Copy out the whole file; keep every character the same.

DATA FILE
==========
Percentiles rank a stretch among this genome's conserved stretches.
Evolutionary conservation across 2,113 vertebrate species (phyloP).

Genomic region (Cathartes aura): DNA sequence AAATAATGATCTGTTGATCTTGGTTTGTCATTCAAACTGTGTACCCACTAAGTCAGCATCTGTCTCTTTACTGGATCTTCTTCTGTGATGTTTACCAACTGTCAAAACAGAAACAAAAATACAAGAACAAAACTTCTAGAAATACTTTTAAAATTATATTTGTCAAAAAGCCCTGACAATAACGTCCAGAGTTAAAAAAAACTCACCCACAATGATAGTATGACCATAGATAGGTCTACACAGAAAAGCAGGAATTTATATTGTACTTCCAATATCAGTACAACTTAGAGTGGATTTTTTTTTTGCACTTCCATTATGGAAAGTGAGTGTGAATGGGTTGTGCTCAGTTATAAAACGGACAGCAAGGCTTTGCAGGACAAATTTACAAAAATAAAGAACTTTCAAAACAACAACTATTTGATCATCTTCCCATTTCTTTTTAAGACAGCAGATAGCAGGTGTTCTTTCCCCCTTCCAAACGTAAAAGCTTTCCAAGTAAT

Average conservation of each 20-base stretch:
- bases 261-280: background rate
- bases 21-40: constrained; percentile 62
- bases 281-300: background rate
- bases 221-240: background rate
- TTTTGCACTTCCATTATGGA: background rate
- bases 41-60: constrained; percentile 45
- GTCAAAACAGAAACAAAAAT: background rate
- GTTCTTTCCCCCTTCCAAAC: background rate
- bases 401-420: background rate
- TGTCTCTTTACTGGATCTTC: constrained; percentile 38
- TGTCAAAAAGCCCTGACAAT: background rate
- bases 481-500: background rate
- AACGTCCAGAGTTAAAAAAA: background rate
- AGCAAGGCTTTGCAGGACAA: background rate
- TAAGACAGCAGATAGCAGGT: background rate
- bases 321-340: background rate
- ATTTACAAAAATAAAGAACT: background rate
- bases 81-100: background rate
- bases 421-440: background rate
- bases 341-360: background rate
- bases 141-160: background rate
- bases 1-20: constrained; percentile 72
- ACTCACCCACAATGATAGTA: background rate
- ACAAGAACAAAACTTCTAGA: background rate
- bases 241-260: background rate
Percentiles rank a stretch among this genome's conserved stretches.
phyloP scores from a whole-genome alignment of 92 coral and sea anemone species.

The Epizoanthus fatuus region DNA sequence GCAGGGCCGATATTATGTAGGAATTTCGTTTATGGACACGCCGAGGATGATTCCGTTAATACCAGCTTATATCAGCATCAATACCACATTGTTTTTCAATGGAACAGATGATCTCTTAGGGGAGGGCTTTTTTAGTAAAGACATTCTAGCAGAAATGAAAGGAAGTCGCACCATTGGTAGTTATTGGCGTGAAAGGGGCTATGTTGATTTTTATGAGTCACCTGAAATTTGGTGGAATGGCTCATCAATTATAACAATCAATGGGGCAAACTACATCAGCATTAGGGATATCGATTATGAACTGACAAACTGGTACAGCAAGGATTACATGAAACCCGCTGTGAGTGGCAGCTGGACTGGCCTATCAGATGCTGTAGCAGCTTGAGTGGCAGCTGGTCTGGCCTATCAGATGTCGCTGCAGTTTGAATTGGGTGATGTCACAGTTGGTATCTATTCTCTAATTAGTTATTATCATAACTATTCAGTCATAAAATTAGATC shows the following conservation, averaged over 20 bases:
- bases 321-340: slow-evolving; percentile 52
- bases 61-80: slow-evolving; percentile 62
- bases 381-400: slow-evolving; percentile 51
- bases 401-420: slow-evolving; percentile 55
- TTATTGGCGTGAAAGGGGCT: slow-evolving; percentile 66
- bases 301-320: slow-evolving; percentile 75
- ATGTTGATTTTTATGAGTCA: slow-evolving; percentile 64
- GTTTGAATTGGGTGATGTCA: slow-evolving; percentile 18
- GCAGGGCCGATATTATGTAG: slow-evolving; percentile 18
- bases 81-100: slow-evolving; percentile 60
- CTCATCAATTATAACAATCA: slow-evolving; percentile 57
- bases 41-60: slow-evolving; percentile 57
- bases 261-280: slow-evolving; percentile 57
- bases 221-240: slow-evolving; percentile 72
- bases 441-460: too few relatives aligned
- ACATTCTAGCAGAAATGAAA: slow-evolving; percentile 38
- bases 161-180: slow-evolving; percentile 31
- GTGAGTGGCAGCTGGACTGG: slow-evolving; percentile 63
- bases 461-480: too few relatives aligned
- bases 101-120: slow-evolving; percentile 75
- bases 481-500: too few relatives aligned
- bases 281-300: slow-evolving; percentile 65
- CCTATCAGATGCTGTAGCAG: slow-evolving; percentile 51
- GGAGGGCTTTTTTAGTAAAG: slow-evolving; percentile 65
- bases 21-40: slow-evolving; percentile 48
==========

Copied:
Percentiles rank a stretch among this genome's conserved stretches.
Evolutionary conservation across 2,113 vertebrate species (phyloP).

Genomic region (Cathartes aura): DNA sequence AAATAATGATCTGTTGATCTTGGTTTGTCATTCAAACTGTGTACCCACTAAGTCAGCATCTGTCTCTTTACTGGATCTTCTTCTGTGATGTTTACCAACTGTCAAAACAGAAACAAAAATACAAGAACAAAACTTCTAGAAATACTTTTAAAATTATATTTGTCAAAAAGCCCTGACAATAACGTCCAGAGTTAAAAAAAACTCACCCACAATGATAGTATGACCATAGATAGGTCTACACAGAAAAGCAGGAATTTATATTGTACTTCCAATATCAGTACAACTTAGAGTGGATTTTTTTTTTGCACTTCCATTATGGAAAGTGAGTGTGAATGGGTTGTGCTCAGTTATAAAACGGACAGCAAGGCTTTGCAGGACAAATTTACAAAAATAAAGAACTTTCAAAACAACAACTATTTGATCATCTTCCCATTTCTTTTTAAGACAGCAGATAGCAGGTGTTCTTTCCCCCTTCCAAACGTAAAAGCTTTCCAAGTAAT

Average conservation of each 20-base stretch:
- bases 261-280: background rate
- bases 21-40: constrained; percentile 62
- bases 281-300: background rate
- bases 221-240: background rate
- TTTTGCACTTCCATTATGGA: background rate
- bases 41-60: constrained; percentile 45
- GTCAAAACAGAAACAAAAAT: background rate
- GTTCTTTCCCCCTTCCAAAC: background rate
- bases 401-420: background rate
- TGTCTCTTTACTGGATCTTC: constrained; percentile 38
- TGTCAAAAAGCCCTGACAAT: background rate
- bases 481-500: background rate
- AACGTCCAGAGTTAAAAAAA: background rate
- AGCAAGGCTTTGCAGGACAA: background rate
- TAAGACAGCAGATAGCAGGT: background rate
- bases 321-340: background rate
- ATTTACAAAAATAAAGAACT: background rate
- bases 81-100: background rate
- bases 421-440: background rate
- bases 341-360: background rate
- bases 141-160: background rate
- bases 1-20: constrained; percentile 72
- ACTCACCCACAATGATAGTA: background rate
- ACAAGAACAAAACTTCTAGA: background rate
- bases 241-260: background rate
Percentiles rank a stretch among this genome's conserved stretches.
phyloP scores from a whole-genome alignment of 92 coral and sea anemone species.

The Epizoanthus fatuus region DNA sequence GCAGGGCCGATATTATGTAGGAATTTCGTTTATGGACACGCCGAGGATGATTCCGTTAATACCAGCTTATATCAGCATCAATACCACATTGTTTTTCAATGGAACAGATGATCTCTTAGGGGAGGGCTTTTTTAGTAAAGACATTCTAGCAGAAATGAAAGGAAGTCGCACCATTGGTAGTTATTGGCGTGAAAGGGGCTATGTTGATTTTTATGAGTCACCTGAAATTTGGTGGAATGGCTCATCAATTATAACAATCAATGGGGCAAACTACATCAGCATTAGGGATATCGATTATGAACTGACAAACTGGTACAGCAAGGATTACATGAAACCCGCTGTGAGTGGCAGCTGGACTGGCCTATCAGATGCTGTAGCAGCTTGAGTGGCAGCTGGTCTGGCCTATCAGATGTCGCTGCAGTTTGAATTGGGTGATGTCACAGTTGGTATCTATTCTCTAATTAGTTATTATCATAACTATTCAGTCATAAAATTAGATC shows the following conservation, averaged over 20 bases:
- bases 321-340: slow-evolving; percentile 52
- bases 61-80: slow-evolving; percentile 62
- bases 381-400: slow-evolving; percentile 51
- bases 401-420: slow-evolving; percentile 55
- TTATTGGCGTGAAAGGGGCT: slow-evolving; percentile 66
- bases 301-320: slow-evolving; percentile 75
- ATGTTGATTTTTATGAGTCA: slow-evolving; percentile 64
- GTTTGAATTGGGTGATGTCA: slow-evolving; percentile 18
- GCAGGGCCGATATTATGTAG: slow-evolving; percentile 18
- bases 81-100: slow-evolving; percentile 60
- CTCATCAATTATAACAATCA: slow-evolving; percentile 57
- bases 41-60: slow-evolving; percentile 57
- bases 261-280: slow-evolving; percentile 57
- bases 221-240: slow-evolving; percentile 72
- bases 441-460: too few relatives aligned
- ACATTCTAGCAGAAATGAAA: slow-evolving; percentile 38
- bases 161-180: slow-evolving; percentile 31
- GTGAGTGGCAGCTGGACTGG: slow-evolving; percentile 63
- bases 461-480: too few relatives aligned
- bases 101-120: slow-evolving; percentile 75
- bases 481-500: too few relatives aligned
- bases 281-300: slow-evolving; percentile 65
- CCTATCAGATGCTGTAGCAG: slow-evolving; percentile 51
- GGAGGGCTTTTTTAGTAAAG: slow-evolving; percentile 65
- bases 21-40: slow-evolving; percentile 48